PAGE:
Certain inmates in SC would be released sooner if this bill passes

Published: Apr. 23, 2018 at 10:30 PM EDT|Updated: Apr. 24, 2018 at 6:24 AM EDT
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(Source; WIS)
(Source; WIS)

COLUMBIA, SC (WIS) - Pushing for prison change, the fight to address the way South Carolina inmates serve time for certain charges is set to ignite inside the South Carolina House of Representatives.

Advocates for House bill H. 5155 want a new law to reform sentencing. Erica Fielder began her push for change years ago and is still fighting her advocacy group, "Hearts for Inmates." Her husband, Lewis Fielder, is serving time for voluntary manslaughter at Broad River Correctional now. 

Fielder's petition for reform has more than 21,000 signatures. She told WIS she is pushing for change on behalf of thousands of inmates unable to advocate for themselves. 

"We have people who are fighting for our animals more so than people who are willing to support those who are incarcerated," said Erica Fielder. "We all fall short. Sin is sin. I tell people that are victims, too, sometimes victims that are never heard."

Among the many things H. 5155 would do, it would lessen the minimum time a long-serving inmate must spend behind bars on their sentence, for things like drug charges and nonviolent crimes. The bill, if passed, would d rop the time served before automatic release to 65 percent instead of 85 percent of the sentence. There would also be more credit days for good behavior, work, and education. Prison staff would have to make a care plan for parole-eligible inmates so that they are rehabilitated and the chances of recidivism are lowered.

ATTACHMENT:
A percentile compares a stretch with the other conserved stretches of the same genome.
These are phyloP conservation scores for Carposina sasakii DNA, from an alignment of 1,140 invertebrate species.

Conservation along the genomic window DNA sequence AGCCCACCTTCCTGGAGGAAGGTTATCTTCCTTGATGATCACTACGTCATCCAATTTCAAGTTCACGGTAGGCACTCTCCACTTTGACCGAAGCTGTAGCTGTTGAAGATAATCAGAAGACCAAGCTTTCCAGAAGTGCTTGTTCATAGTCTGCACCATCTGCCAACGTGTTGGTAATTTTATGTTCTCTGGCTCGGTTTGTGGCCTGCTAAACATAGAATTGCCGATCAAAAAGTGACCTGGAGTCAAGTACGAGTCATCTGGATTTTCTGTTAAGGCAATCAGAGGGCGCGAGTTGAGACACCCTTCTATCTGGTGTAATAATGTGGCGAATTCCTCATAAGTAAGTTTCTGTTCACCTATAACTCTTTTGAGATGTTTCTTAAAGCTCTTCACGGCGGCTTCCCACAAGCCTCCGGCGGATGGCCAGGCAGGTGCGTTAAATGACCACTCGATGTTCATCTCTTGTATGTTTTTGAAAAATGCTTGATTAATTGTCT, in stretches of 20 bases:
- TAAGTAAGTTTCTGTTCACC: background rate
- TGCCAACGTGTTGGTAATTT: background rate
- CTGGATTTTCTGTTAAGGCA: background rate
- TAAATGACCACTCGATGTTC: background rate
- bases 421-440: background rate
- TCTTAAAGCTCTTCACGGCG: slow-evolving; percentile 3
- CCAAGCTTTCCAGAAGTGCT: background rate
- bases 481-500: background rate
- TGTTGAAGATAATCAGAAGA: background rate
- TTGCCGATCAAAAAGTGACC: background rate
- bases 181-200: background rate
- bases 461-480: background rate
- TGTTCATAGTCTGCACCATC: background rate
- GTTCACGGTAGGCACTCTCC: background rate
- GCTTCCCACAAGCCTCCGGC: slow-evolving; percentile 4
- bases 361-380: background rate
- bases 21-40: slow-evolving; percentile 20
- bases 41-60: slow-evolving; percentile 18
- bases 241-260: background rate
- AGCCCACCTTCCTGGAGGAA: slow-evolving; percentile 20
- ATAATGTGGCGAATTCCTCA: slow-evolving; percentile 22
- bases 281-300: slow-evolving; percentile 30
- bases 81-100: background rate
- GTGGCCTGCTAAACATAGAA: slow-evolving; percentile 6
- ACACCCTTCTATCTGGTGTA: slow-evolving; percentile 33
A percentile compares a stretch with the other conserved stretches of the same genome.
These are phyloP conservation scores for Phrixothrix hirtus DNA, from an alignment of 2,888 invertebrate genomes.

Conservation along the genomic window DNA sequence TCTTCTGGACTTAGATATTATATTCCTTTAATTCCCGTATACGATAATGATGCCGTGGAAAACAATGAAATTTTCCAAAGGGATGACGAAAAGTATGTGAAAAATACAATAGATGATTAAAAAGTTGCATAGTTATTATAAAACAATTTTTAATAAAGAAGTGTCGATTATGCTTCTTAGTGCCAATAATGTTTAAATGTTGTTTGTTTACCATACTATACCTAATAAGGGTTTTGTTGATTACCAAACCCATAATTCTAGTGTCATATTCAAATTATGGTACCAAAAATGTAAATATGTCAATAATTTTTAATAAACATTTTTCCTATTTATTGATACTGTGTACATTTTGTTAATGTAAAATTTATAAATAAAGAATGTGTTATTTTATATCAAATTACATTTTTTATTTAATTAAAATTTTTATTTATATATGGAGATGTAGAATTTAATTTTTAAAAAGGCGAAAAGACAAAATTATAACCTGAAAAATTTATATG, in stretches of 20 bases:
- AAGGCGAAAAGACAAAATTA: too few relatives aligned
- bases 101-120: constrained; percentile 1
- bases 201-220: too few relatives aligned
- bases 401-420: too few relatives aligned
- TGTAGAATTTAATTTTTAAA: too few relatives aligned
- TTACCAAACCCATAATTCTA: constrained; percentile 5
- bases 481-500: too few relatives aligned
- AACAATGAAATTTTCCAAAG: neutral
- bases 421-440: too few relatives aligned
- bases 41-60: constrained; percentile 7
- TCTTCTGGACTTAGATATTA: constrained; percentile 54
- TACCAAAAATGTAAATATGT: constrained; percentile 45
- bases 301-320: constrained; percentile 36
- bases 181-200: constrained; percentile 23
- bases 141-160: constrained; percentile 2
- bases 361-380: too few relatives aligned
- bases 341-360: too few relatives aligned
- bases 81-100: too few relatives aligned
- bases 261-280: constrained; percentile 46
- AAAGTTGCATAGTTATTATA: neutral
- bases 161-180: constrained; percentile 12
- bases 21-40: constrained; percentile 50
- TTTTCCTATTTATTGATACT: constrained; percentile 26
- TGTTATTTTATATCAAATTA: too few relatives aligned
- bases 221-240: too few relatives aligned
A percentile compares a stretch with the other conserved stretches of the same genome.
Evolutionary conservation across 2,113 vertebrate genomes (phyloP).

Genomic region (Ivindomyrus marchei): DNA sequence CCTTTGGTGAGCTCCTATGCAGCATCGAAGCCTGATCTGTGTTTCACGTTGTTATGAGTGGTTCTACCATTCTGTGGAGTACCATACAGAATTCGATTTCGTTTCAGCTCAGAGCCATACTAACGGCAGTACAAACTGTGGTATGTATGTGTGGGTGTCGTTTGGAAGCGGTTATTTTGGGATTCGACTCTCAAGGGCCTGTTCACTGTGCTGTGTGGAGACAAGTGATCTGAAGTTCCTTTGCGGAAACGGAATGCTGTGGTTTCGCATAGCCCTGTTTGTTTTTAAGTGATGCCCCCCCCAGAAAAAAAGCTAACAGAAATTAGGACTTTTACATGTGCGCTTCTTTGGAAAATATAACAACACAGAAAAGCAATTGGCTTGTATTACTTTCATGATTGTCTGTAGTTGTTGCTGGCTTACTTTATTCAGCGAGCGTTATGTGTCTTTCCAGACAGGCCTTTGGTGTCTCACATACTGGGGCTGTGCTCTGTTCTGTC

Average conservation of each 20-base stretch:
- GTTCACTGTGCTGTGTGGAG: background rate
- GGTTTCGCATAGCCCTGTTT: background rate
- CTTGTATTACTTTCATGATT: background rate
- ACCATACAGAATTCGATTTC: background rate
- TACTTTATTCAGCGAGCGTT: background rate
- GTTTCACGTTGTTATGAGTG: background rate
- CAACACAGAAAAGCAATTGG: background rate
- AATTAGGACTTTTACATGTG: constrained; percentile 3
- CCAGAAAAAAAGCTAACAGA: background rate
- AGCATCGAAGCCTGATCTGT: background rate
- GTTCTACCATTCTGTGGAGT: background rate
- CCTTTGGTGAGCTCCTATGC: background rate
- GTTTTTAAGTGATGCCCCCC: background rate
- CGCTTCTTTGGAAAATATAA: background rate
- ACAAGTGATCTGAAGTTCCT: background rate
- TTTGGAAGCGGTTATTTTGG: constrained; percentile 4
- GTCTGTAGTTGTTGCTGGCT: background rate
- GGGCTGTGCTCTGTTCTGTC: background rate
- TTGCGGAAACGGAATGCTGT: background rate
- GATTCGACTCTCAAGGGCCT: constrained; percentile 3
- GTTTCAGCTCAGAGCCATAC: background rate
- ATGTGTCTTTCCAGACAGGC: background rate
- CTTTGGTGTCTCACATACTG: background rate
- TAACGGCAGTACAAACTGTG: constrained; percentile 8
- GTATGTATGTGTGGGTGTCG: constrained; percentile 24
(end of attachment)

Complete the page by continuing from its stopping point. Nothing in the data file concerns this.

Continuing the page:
Fielder said it's about giving inmates an incentive, and hope, to change and better their lives on the other side. However, not everyone agrees with that. The South Carolina Crime Victims' Council does not support the bill. Laura Hudson says it would undermine victims' sense of justice. 

"I think people are not looking at how the crime victim feels. It's all about how as defense attorneys, these people often make their lives easier and I just don't agree with that," said Hudson, "and if you've made a contract with a crime victim for a certain amount of time, that's what that person should serve."

'Hearts for Inmates' is set to rally at the State House in support of prison reform on Saturday, April 28.

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